Illinois is one of just a few states in the United States that has a law requiring companies to get consumers’ consent before snagging their biometric data, and its rule, passed in 2008, is seen as the toughest in the nation. The law, called the Biometric Information Privacy Act (BIPA), doesn’t just force companies to get permission from people before collecting biometric data like fingerprints or scans of facial geometry. It also sets rules regarding how companies must safeguard such information, prohibits companies from selling Illinois residents’ biometric data, and allows Illinois residents to sue companies for alleged violations of the law.
“It’s the gold standard law,” said Chad Marlow, senior policy counsel for the American Civil Liberties Union.
As a result, Illinois has become the benchmark for regulating biometric technologies such as facial-recognition software. Groups like the ACLU and individual consumers have used the law to sue a growing list of prominent companies from Facebook to Snapchat, and in some cases curbing the behavior of tech companies offering products and services in the state. In the process, it has sent a message about the importance of personal data privacy that reverberates far beyond Illinois.
How it started
The text of the law, which was introduced in early 2008, mentions Pay By Touch by name and points out that, unlike a Social Security number, biometric identifiers are “biologically unique” and can’t simply be changed if they’re compromised.
“The full ramifications of biometric technology are not fully known,” the law says.
Experts say one of the most powerful provisions of the law is that it allows individuals to sue, rather than leaving it up to the state. (Texas and Washington, which have their own similar rules, leave the decision to take legal action to their states’ attorneys general). Companies found to have “intentionally or recklessly” violated BIPA may owe up to $5,000 for each violation; those found to have violated the law due to negligence may owe up to $1,000 per violation.
That right to sue “has been one of the only ways you get companies to take compliance seriously,” said Hayley Tsukayama, a senior legislative activist for the Electronic Frontier Foundation, a digital rights group. “And it is of course one reason the people who hate it hate it with a burning passion.”
Despite BIPA’s legal teeth, the law didn’t show its full force until 2015. That year, Chicago-based attorney Jay Edelson’s firm, Edelson PC, led a class-action suit against Facebook alleging that the social network violated BIPA with its use of facial-recognition software to identify people in users’ photos and suggest users tag those people by name. The suit argued, essentially, that Facebook was gathering and keeping users’ facial biometric data — measures of their facial geometry gleaned from pictures — without asking in advance or asking for permission, which is against Illinois law.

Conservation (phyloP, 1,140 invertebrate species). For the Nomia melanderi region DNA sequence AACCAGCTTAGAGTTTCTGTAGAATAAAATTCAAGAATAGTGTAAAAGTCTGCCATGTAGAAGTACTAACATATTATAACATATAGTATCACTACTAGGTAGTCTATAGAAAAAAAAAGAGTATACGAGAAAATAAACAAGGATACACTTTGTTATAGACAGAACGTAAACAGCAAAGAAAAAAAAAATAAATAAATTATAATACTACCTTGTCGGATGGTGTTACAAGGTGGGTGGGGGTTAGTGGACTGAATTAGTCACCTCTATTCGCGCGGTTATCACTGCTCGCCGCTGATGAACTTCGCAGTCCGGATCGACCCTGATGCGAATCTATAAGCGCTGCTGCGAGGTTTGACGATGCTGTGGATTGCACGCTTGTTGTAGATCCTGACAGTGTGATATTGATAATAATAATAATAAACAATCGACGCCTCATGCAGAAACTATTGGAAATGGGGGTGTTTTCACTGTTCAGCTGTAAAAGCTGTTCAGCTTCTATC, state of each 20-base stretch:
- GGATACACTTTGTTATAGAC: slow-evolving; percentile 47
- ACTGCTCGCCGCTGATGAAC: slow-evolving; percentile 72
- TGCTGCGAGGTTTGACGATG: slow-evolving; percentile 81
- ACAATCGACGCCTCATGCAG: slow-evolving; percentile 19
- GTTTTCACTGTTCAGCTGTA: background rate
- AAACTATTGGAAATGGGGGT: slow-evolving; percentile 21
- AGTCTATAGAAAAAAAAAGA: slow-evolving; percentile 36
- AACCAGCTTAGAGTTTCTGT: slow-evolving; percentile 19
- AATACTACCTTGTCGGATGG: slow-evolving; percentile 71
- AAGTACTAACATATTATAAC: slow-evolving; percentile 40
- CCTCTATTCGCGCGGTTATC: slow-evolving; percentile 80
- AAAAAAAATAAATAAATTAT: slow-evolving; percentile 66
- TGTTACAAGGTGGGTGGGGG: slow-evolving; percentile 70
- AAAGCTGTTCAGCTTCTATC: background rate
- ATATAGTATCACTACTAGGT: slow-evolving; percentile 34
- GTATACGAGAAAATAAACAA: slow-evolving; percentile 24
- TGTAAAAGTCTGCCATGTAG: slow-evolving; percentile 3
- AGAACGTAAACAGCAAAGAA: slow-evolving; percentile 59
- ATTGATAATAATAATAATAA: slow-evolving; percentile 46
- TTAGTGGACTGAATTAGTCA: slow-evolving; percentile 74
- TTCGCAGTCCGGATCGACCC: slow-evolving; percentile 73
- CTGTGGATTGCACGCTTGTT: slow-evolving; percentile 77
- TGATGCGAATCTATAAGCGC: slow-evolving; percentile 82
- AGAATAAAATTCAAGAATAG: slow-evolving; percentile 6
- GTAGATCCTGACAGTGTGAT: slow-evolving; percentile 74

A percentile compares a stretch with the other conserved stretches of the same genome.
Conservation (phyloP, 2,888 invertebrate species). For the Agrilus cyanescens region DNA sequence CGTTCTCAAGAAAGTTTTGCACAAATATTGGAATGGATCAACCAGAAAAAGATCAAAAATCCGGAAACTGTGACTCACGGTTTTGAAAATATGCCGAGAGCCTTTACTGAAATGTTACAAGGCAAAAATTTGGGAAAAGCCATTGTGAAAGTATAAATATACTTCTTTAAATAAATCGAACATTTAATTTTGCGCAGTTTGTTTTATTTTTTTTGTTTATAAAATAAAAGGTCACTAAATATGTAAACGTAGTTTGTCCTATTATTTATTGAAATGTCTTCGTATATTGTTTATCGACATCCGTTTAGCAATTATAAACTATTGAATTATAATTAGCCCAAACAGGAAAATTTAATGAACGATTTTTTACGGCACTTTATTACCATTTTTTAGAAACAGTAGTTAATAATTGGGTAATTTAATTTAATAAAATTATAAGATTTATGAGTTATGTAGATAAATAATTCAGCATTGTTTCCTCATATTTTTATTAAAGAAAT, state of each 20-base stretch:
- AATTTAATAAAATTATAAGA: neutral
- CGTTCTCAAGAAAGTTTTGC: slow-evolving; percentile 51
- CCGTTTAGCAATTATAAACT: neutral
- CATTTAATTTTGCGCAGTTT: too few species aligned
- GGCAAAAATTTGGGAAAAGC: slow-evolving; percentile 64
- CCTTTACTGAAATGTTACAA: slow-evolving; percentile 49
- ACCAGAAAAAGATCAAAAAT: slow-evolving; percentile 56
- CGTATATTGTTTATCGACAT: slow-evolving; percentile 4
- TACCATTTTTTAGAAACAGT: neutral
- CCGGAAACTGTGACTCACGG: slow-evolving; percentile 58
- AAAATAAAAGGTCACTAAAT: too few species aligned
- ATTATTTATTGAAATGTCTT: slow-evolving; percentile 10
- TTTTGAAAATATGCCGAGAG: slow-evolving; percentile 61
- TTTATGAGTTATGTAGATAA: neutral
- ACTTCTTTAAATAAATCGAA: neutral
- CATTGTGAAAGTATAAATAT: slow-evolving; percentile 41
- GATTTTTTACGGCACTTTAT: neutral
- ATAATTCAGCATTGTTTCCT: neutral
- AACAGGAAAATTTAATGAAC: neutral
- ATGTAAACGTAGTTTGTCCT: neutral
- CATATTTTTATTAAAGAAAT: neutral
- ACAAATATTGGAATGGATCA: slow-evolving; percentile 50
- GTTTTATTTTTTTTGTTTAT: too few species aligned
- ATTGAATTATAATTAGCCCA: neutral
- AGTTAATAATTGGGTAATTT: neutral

“Our client was literally worried he would lose his biometrics, and he would be out in the world,” Edelson said of the initial plaintiff’s decision to sue the social network.
Far reaching impacts
Edelson has since worked on dozens of BIPA lawsuits and estimates that more than 500 suits have been filed alleging violations under the law. Many of the lawsuits relate to companies using systems that make employees clock in or out with a fingerprint or face, but in addition to Facebook numerous big tech companies have also agreed to class-action settlements worth hundreds of millions of dollars.
“In the big picture, it’s all of these suits acting in combination with each other, which is what makes BIPA so powerful,” Marlow said.
The outcome of the suit “is a total game changer, in our minds,” Edelson said.
“I’m not sure that that’s a decision they would have made were it not for BIPA, but certainly making that decision removes the possibility of BIPA non-compliance with facial images, and facial geometry,” said Lior Strahilevitz, a law professor at the University of Chicago.
Facebook did not respond to a request for comment. The company did not mention BIPA when it announced its decision to halt the use of the technology.
“That was definitely not available in Illinois, and there was kind of some local, ‘Huh, that’s interesting. Why can’t we use that?'” Strahilevitz said.
Others try (and fail) to pass similar rules
The basic ideas behind BIPA “seems to be consistent with popular sentiment,” said Strahilevitz, yet legislators in states such as California and Maine have tried and failed to pass their own versions of the rule.
Experts say part of the reason for these failures is that momentum has built up against such biometrics laws, particularly from companies large and small that can be their targets.
After all, Tsukayama pointed out, “I can change a password, but I can’t change my face.”